I get to this time of year, and I still can’t help but remember Angi’s last two weeks.
How brave she was. How much she endured. How quickly her faculties slipped away. How many people loved her.
Nine years ago.
I don’t want to forget. Ever. Not even if the last of my faculties slip away from me in the closing days of my life.
But I may not get that choice.
I also remember how those who loved us clustered around us — locally and virtually — and hoped/prayed for us and ministered to us. People who shared our faith. People who held other faiths. People who held no faith at all, except perhaps in other people.
They were our collective church.
And, ironically, in recent years that common desire of all those dear folks has contributed to the decline in my faith in church.
I’ve come to the conclusion that meeting as church and observing the sacraments and repeating the good words for an hour or three together one day a week has no value at all if we are not serving in the world the entire 24/7. None.
Yes, oddly enough I still have faith in the God who could have answered thousands of prayers and could have come through for Angi but didn’t. I don’t know His business, or how things work in eternity or what’s ultimately good as compared to what I want now. I know she didn’t suffer as long as she could have. I know that we all die; even His Son. I know that Angi was ready because she lived the life of the One she believed in, and served and loved others, often in selfless ways that humbled me.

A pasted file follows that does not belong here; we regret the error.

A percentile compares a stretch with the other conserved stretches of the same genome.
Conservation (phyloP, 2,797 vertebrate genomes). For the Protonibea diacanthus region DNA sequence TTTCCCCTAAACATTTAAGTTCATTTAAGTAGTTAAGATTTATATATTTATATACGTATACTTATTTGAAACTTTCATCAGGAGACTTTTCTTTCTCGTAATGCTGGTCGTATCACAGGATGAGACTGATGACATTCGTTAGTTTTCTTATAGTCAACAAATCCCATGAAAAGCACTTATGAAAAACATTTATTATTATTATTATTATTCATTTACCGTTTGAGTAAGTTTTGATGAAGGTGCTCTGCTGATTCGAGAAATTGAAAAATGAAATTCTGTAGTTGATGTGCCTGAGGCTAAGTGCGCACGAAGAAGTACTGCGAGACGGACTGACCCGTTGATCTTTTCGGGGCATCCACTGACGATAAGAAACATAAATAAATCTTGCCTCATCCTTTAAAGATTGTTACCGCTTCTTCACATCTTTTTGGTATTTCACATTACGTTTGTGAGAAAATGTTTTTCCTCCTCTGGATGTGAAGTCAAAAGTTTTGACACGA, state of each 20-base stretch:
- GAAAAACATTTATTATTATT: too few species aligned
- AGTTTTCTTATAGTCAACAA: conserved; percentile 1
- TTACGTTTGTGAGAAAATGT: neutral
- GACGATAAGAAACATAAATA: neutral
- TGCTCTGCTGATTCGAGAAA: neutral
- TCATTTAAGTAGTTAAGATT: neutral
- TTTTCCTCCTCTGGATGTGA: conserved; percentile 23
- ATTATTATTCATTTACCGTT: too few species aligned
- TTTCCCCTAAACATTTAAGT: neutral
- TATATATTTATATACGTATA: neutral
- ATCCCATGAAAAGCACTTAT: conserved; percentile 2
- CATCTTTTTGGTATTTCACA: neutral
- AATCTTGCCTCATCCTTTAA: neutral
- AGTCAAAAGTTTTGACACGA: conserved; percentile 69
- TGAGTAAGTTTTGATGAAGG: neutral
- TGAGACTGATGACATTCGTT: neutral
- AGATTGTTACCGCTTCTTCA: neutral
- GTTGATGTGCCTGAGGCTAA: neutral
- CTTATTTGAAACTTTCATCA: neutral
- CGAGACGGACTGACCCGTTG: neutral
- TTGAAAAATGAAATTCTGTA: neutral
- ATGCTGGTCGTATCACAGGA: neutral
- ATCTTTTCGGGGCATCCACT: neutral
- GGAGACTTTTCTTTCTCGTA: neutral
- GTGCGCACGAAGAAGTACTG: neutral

It isn’t the Father, Son or Spirit I have trouble believing in.
It’s us folks who go to church, but aren’t the church any more or better than folks who don’t believe, but still live out a faith in others with love and compassion and grace.
So who’s lost and who’s not in this scenario? I’m glad I don’t have to sort it out, because I’m not qualified to judge. Just love.
I haven’t been to church in a year now. That’s not an indictment of anyone there; they are among the most wonderful and dearly-loved people in the world. They are my family, fellow believers and siblings in Christ. But I have to recognize that they are not the only ones who are children of God, dearly loved by Him.
I’m just not comfortable being in church and saying and doing the right things there, knowing that I’m not saying and doing and being what I should when I am not there. It’s an indictment of me.
But it’s also a deeply profound questioning of how we do things as church. How our time and resources are spent. Whether worship is for God or us. Whether service is for others or ourselves. Whether we need to spend on big buildings for 1-3 hours a week, or homes for the homeless and meals for the hungry and clothes for the shivering. Whether we need to spend for staff, lighting, projections, music in order to worship … or live out our worthship in service to others and reflecting God’s grace.
I think He’s big enough for me to be able to ask where He was when Angi needed Him.
I also think He has every right to ask me where I was when one of my neighbors needed me.
So, at least for now, I have pretty much lost my religion.
But I still have my faith.
Except, maybe, some of my faith in myself.